You can help speed the recruitment process up by checking that you:
- include up-to-date contact details for your referees – including an email address if possible
- check that your referees are happy to give you a reference
- inform your referees that we’ll contact them.
You must give the names and contact details of at least two referees who can confirm the information you’ve given, and comment on how suitable you’ll be:
- your line managers from your most recent or current employer
- internal candidates can give their head of department
- students can give the name of their teacher/tutor.
If you can’t give referees, please tell us clearly why.
If you don’t want your referees to be contacted before your interview, please tell us on your application form. However, we can’t offer you the job without satisfactory references.
Personal references won’t be accepted and will delay the process.
If you have a disability
A positive about disabilities employer
We welcome applications from people with disabilities or long-term health conditions, and work hard to retain our Two Ticks award – a quality standard created by Job Centre Plus.
The Disability Discrimination Act (DDA) covers a wide range of conditions, including long-term health issues such as migraine, asthma, eczema, heart conditions and mental health issues.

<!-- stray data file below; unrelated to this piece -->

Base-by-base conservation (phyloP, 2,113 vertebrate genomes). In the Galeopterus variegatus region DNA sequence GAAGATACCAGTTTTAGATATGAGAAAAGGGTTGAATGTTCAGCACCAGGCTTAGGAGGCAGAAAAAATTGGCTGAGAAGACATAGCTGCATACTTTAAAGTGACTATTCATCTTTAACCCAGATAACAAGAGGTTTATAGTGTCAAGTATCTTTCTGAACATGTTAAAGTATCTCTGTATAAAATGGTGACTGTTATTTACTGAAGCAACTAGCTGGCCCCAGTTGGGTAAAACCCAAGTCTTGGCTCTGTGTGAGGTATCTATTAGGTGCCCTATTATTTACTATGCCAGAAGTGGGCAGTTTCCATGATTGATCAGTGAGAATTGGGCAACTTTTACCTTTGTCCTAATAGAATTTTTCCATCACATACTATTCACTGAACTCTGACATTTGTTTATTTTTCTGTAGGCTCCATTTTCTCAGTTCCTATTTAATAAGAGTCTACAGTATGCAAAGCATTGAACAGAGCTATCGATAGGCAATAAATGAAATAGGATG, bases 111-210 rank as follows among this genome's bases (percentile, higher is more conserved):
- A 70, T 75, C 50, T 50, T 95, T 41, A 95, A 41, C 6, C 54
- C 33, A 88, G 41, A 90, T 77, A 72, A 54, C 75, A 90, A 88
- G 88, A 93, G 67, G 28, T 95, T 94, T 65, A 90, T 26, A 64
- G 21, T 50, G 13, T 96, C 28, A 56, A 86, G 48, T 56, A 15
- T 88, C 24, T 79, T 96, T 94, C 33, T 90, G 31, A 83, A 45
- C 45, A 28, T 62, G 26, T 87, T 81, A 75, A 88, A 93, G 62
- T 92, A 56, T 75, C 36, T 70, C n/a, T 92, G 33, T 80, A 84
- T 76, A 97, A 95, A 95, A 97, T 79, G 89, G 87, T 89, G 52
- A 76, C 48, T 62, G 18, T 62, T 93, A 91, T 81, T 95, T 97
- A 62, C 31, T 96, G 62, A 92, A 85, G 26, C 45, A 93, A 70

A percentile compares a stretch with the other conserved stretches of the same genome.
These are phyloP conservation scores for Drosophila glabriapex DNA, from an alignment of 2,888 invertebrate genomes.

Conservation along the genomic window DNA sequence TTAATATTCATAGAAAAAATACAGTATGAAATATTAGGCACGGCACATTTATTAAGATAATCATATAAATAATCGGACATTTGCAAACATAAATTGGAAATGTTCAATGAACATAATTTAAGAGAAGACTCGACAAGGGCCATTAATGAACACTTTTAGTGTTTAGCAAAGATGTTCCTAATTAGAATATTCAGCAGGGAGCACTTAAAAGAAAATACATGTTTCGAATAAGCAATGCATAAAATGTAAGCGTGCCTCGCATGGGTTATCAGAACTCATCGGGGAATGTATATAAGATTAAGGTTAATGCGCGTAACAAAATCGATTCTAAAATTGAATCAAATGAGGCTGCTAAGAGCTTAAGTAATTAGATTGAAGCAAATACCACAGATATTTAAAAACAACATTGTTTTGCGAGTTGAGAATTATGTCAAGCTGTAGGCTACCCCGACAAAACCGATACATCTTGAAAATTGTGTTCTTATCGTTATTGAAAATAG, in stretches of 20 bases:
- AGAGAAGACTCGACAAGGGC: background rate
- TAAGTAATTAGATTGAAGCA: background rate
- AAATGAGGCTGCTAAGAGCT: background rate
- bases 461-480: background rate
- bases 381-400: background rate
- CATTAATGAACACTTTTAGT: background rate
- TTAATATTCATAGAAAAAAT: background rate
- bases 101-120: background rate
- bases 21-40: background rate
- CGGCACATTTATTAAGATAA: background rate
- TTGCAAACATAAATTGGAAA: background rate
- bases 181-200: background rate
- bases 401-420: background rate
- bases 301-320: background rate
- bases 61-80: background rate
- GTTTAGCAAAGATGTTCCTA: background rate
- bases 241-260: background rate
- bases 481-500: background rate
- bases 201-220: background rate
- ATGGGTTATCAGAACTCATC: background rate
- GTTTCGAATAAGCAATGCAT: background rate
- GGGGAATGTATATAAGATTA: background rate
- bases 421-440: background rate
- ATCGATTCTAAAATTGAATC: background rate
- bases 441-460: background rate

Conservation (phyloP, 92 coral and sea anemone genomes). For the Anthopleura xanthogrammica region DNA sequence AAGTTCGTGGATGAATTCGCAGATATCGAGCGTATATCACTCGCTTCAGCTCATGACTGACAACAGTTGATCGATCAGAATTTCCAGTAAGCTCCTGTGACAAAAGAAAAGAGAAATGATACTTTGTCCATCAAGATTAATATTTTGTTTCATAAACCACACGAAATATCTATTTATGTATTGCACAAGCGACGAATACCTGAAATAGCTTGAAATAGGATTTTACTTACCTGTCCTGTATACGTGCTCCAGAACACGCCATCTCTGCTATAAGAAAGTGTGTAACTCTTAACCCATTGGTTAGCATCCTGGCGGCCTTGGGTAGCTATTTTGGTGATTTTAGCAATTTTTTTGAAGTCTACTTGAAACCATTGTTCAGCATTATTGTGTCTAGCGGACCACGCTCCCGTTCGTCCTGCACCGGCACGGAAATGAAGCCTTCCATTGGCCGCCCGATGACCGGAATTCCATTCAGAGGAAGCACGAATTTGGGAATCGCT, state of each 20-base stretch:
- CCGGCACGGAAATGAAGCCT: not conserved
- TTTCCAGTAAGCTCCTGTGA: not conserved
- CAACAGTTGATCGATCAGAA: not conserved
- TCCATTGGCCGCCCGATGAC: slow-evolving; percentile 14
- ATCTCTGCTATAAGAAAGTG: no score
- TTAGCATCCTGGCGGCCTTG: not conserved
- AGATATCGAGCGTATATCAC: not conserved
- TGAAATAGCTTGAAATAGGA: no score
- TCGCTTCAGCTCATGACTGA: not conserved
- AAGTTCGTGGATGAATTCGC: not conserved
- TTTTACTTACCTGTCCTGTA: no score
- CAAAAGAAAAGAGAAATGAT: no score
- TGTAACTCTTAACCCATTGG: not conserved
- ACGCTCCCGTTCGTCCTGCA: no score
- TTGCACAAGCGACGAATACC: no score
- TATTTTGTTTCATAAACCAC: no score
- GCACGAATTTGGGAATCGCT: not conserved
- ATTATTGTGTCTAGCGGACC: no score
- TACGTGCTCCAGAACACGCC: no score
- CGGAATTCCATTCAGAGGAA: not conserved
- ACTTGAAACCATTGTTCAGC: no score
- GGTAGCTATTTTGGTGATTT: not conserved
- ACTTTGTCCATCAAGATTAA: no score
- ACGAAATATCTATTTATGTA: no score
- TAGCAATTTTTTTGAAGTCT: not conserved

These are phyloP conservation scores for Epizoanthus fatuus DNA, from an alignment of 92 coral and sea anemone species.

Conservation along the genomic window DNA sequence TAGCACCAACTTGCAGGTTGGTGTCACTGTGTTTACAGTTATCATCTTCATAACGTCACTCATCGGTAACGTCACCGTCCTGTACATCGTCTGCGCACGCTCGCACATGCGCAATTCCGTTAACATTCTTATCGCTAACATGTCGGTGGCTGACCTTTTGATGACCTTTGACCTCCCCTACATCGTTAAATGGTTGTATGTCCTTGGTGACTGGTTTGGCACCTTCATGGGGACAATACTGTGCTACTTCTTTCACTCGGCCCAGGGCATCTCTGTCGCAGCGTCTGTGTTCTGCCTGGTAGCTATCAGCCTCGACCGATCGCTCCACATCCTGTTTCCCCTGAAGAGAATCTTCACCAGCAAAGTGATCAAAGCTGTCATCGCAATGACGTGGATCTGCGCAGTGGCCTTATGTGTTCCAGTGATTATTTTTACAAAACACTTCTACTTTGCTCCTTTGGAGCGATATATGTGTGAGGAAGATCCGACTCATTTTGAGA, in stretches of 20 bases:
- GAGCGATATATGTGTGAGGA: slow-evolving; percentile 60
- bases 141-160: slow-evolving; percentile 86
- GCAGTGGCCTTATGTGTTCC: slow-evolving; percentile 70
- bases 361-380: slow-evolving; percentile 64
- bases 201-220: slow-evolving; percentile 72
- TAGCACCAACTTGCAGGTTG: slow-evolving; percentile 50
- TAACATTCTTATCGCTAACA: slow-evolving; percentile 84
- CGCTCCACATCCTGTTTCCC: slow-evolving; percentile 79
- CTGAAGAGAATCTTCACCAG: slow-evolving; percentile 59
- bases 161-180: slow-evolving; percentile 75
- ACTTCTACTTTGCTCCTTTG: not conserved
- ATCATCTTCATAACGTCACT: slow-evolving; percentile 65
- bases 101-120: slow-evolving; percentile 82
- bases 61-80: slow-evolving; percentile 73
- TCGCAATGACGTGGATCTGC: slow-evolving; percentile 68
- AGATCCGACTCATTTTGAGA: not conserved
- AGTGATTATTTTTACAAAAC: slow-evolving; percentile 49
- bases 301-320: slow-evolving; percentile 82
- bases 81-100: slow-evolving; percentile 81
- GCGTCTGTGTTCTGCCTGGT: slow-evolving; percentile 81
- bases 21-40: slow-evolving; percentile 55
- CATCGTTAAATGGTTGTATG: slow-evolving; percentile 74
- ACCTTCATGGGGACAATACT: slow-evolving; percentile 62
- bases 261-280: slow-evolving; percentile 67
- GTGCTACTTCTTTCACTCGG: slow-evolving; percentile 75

A condition is covered by the DDA if it has a significant negative effect on your ability to carry out day-to-day activities and has lasted, or is likely to last, for more than 12 months.
If you’d like us to make any adjustments for your interview, then please make sure you complete the relevant section of the application form.
Remember, you don’t have to discuss your disability or health condition at interview.
Guaranteed interview scheme
We guarantee an interview to anyone with a disability if you meet the essential criteria for the post.
If you’d like to apply under the guaranteed interview scheme tick the box on the application form and make sure you state that you have a disability in the equality and diversity section (the scheme is only open to people who are covered by the DDA).
In your supporting statement, make sure you explain how you meet all the essential criteria, giving examples where possible. If you meet them, you’ll be invited for an interview.
If you're successful
It’s important you tell us about your disability as soon as possible after you receive your offer. That means we're able to make adjustments, ready for your first day.
Declaring a criminal conviction
Having a criminal conviction doesn’t necessarily mean that you won’t be offered a job.
Each case is considered on an individual basis, in compliance with the Rehabilitation of Offenders Act and the Criminal Records Bureau policy.